I don’t know about the rest of you folks, but ever since I was little I’ve had a “thing” about spiders and by that I don’t mean that I like them, they really just creep me out! It could be that I experienced some sort of “spider trauma” as a child, or it could be any number of things, I really don’t care what it was, I just hate them.
If you’re reading this out of morbid curiosity because spiders freak you out, consider that most spiders you see are average-sized, relatively banal arachnids. What would do if you ran into the most massive spider in the world? If you ever find yourself in that position, you can take solace in the fact that it probably won’t attack you, that is of course unless you do something to piss it off.
The spider in the video below is the mother of all spiders and if you’re an arachnophobe, I’m pretty sure the mere sight of it will cause nightmares for some. Goliath bird-eating spiders are nocturnal, living in burrows that have been abandoned by other small animals.
They are solitary and only have partners for mating. They are very aggressive and defend themselves by stridulation (a warning sound) and throw off barbed hairs from their abdomen.
Goliaths don’t usually eat birds, but they are big enough to be able to—and occasionally they do. “Birdeater” came from an 18th-century engraving that showed another kind of tarantula eating a hummingbird, which gave the entire Theraphosa genus the name birdeater.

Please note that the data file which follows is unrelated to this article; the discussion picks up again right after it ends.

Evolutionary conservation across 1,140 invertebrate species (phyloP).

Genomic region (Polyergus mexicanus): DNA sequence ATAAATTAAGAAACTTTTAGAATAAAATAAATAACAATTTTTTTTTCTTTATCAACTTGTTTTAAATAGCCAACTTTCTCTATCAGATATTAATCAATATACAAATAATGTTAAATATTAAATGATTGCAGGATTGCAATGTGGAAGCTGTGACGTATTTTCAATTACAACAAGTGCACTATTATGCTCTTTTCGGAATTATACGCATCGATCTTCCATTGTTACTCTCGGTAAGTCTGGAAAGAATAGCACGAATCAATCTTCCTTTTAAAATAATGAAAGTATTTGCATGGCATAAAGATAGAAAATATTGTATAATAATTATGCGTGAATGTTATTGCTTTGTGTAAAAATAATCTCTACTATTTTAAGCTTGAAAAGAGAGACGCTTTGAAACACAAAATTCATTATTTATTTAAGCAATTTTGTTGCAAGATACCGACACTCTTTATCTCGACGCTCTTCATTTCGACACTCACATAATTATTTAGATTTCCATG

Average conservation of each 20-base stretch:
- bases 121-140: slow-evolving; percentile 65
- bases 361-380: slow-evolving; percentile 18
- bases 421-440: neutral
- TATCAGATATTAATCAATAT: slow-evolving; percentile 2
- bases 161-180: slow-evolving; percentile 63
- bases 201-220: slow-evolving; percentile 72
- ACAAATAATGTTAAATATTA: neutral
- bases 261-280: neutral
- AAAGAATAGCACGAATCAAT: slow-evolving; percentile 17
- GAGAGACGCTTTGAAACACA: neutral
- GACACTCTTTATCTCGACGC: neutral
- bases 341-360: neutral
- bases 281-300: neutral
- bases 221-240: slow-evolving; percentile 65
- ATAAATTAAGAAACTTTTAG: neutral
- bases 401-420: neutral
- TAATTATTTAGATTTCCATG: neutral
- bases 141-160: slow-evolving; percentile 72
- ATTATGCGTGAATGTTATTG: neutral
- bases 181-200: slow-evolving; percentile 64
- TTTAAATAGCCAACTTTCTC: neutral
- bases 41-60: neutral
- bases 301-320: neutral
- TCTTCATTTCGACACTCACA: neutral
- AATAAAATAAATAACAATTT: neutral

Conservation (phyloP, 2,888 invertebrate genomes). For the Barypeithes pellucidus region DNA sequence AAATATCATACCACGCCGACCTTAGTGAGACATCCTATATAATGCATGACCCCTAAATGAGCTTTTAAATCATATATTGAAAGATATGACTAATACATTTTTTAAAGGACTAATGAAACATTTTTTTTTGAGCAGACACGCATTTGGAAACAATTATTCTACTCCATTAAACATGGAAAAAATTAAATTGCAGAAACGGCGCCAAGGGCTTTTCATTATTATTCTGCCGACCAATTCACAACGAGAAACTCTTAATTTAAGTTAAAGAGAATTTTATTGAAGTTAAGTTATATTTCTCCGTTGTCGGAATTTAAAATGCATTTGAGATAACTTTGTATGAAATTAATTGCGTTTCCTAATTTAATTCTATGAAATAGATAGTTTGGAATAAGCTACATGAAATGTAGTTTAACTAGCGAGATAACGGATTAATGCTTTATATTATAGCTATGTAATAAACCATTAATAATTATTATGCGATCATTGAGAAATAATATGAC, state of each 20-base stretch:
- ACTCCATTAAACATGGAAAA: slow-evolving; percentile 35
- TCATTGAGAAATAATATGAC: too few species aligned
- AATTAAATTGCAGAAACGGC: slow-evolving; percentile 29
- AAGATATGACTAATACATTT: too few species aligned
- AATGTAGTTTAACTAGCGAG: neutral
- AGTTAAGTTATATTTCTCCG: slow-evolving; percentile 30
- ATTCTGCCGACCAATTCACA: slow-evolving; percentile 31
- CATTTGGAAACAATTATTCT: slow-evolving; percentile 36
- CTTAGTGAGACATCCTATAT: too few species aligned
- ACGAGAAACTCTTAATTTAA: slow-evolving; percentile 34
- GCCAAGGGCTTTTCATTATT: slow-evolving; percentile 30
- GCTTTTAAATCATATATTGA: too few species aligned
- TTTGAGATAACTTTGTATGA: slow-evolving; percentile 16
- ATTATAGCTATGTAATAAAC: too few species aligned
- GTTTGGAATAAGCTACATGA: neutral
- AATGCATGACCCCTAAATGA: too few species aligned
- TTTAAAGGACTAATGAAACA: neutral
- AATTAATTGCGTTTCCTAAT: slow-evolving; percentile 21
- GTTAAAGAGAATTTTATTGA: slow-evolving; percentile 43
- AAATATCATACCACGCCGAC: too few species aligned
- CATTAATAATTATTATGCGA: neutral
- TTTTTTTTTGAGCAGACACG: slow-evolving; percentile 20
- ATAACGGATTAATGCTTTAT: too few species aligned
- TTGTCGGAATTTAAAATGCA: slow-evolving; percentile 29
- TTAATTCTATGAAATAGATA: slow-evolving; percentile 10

Insects make up most of the Goliath diet, but frogs, lizards and rodents are on the menu too. Goliaths prowl the Amazon in northern South America. When a Goliath pounces on a lizard, for example, its inch-long fangs act like hypodermic needles, pumping neurotoxins into the hapless prey.
The spider then drags the dying animal back to its burrow and begins the digestion process. Spiders can’t ingest solid material, so they first liquefy the prey’s insides, then suck it dry.
So, does this creep you out…no? Then go ahead and watch the video, but if you have nightmares tonight, don’t say I didn’t warn you.
H/T – National Geographic – Smithsonian